Could its mathematics be right for 2010?
Ever since the Angus Reid research director, Andy Morris, sent me the first spread-sheets of the first PB/Angus Reid poll last October I have known that there would come a moment when the firm’s methodological approach would leave it isolated from the rest.
As those who follow these things will know the main characteristics of AR have been its consistency from survey to survey and the fact that it is reporting a much lower share for Labour than the other pollsters.
The main reason for the latter is simple – when the raw Angus Reid data is processed its algorithm allocates the number of Labour 2005 voters in direct proportion to what happened five years ago.
All the other UK polling methodologies have the effect of giving Labour more 2005 voters or party identifiers than actually voted for the party last time.
Thus leaving the don’t knows and won’t says aside the YouGov party ID weighting system allocates about 44% to Labour while the Angus Reid calculation is based on just 36.2% – the actual share that Blair’s party achieved in that election. Is it any wonder, then, that the former reports substantially bigger Labour shares than AR?
On top of this Angus Reid does not make the “spiral of silence” adjustment that the other past vote weighting firms – ICM/ComRes/Populus – use. This seeks to allocate the views of the “voting but won’t say” participants in its polls according to formulas that have been knocking back the Tory lead by up to three points. Instead the won’t says are asked which party they are “most inclined to support”.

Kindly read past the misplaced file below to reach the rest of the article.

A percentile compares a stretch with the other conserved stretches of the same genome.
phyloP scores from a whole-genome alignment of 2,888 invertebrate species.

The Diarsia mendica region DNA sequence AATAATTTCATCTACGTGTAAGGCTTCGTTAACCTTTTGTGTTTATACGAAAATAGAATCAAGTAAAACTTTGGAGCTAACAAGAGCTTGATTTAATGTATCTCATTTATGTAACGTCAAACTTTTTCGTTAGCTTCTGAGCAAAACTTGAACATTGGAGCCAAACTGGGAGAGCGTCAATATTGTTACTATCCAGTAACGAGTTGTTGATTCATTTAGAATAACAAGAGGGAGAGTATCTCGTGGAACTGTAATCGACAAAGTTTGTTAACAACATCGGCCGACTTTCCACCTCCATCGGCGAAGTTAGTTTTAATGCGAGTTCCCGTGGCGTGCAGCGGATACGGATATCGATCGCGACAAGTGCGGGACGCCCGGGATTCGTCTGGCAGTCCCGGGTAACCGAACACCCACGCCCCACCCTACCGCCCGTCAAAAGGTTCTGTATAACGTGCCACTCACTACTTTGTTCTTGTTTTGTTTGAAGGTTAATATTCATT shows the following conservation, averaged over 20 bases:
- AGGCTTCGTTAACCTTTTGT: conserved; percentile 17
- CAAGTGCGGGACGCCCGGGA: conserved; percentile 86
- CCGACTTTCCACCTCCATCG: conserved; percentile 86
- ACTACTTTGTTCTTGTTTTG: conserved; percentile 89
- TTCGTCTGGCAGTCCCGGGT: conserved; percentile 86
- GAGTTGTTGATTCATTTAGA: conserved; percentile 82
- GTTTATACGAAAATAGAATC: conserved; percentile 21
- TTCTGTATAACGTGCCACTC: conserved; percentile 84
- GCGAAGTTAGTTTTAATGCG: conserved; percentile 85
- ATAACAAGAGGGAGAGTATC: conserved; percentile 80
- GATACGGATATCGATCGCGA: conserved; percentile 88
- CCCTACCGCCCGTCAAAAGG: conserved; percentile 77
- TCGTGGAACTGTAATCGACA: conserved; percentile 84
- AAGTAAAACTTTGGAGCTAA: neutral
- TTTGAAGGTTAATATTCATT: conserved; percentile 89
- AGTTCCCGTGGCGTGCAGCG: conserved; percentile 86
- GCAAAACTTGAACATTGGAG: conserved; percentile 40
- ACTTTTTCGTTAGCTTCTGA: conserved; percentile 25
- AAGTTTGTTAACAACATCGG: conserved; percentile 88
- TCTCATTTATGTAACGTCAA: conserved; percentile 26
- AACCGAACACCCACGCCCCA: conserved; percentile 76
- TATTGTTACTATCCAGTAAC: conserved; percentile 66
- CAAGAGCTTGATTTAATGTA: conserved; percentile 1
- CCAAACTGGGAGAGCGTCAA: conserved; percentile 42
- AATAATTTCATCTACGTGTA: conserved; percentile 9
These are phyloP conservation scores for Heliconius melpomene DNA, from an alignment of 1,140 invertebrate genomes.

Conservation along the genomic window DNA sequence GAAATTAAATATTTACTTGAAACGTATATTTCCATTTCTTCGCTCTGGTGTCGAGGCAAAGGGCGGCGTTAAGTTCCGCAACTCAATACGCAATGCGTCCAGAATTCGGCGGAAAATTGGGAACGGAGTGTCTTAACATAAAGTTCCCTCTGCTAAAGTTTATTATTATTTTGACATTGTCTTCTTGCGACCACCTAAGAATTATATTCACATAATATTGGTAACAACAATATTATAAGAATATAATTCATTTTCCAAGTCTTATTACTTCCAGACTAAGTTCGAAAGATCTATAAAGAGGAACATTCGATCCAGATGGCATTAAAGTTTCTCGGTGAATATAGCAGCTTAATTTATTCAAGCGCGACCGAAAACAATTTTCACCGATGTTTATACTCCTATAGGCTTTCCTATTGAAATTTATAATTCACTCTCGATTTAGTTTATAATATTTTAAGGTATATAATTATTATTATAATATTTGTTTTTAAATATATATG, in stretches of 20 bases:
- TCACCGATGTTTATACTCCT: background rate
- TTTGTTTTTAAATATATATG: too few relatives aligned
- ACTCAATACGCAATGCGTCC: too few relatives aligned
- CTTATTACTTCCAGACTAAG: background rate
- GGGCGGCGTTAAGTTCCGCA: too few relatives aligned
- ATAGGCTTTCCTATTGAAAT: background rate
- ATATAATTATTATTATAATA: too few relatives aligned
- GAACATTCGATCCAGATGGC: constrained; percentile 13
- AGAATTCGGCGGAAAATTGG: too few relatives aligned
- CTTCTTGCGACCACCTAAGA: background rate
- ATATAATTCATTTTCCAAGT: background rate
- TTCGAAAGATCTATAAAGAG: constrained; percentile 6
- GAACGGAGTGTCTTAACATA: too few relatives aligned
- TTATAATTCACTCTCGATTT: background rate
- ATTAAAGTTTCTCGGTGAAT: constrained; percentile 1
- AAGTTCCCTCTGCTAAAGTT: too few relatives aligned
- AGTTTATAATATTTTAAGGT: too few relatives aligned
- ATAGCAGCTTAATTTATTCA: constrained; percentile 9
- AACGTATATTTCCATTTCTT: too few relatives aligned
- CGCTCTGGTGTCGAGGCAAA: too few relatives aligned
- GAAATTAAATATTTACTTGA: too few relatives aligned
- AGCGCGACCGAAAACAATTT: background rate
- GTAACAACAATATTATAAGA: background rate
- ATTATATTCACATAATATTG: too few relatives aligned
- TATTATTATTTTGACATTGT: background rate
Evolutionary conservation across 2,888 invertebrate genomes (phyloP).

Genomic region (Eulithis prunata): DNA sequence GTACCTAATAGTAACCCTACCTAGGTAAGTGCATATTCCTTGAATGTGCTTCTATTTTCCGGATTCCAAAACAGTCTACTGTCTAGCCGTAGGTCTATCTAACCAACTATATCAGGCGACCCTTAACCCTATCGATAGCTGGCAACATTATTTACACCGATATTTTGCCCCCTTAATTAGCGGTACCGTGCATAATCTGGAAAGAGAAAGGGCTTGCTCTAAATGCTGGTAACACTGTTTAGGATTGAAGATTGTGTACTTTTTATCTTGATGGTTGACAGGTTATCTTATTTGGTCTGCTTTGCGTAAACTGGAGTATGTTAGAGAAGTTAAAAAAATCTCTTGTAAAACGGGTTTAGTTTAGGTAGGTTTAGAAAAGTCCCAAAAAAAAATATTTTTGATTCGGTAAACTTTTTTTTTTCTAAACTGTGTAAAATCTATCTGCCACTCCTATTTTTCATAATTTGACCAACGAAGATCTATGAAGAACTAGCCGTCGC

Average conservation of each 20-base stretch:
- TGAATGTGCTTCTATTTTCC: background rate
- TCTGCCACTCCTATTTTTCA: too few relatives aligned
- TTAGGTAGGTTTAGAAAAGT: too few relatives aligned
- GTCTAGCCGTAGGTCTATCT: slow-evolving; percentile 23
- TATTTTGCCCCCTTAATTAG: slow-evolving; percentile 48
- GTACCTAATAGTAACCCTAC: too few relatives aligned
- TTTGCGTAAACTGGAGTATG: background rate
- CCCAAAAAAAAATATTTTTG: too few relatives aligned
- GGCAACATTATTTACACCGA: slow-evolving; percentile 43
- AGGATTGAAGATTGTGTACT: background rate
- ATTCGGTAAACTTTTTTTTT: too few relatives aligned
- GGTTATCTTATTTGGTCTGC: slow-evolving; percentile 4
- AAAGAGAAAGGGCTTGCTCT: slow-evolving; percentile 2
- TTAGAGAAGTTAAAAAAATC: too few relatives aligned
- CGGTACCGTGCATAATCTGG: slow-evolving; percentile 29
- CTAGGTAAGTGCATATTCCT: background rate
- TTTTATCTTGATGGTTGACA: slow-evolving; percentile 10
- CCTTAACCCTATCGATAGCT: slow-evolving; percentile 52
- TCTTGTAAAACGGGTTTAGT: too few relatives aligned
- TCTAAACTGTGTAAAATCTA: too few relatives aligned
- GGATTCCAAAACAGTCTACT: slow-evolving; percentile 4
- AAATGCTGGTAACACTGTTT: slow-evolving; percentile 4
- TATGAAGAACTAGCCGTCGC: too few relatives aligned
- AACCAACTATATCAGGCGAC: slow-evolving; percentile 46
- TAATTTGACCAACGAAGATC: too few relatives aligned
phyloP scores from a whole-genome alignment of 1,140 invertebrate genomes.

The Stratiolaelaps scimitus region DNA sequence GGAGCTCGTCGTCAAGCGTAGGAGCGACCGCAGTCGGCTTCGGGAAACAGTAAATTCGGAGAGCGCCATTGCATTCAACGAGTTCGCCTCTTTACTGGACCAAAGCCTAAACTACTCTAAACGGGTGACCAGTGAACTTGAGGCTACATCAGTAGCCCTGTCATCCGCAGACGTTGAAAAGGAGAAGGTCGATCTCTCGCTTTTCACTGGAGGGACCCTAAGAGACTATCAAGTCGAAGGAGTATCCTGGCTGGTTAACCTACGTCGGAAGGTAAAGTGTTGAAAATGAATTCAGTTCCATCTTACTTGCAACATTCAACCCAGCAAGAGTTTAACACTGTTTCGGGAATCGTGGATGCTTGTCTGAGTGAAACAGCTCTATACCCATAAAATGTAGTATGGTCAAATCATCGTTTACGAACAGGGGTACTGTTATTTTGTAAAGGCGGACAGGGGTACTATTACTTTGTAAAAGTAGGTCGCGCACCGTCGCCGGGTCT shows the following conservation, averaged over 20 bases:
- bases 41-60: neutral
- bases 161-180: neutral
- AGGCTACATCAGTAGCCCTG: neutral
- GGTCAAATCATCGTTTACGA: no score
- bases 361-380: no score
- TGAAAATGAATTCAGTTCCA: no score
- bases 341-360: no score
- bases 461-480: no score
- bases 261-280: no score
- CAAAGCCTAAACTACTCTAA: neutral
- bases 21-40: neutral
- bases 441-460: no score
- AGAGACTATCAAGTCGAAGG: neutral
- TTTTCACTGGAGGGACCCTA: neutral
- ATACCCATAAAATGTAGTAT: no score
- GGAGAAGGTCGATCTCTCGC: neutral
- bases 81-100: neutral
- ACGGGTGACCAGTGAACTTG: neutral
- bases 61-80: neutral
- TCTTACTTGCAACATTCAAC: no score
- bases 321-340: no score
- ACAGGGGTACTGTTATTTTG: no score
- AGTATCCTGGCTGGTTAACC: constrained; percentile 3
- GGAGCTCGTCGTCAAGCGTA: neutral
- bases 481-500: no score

Inevitably because its numbers are so out of line with the pack AR polls are going to be attacked. I would argue that the only way of doing this is on its methodology and why it’s thought that the other pollsters’ approaches are more valid in the current context.
As that excellent PB poster, JSFL, repeatedly points out the recent British Social Attitude Survey suggests that there has been a sea change in the past couple of years in the party that people most associate with.
Because Labour over-statement has so dominated UK polling since the 1980s we have become almost inured to it and as I’ve pointed out before – since 1987 29 of the pre-general election polls have over-stated Labour while just one has understated it.
I’m proud that PB has this association with AR because it’s important that we look at the coming battle from as many different angles as possible – and, who knows, the firm might be right.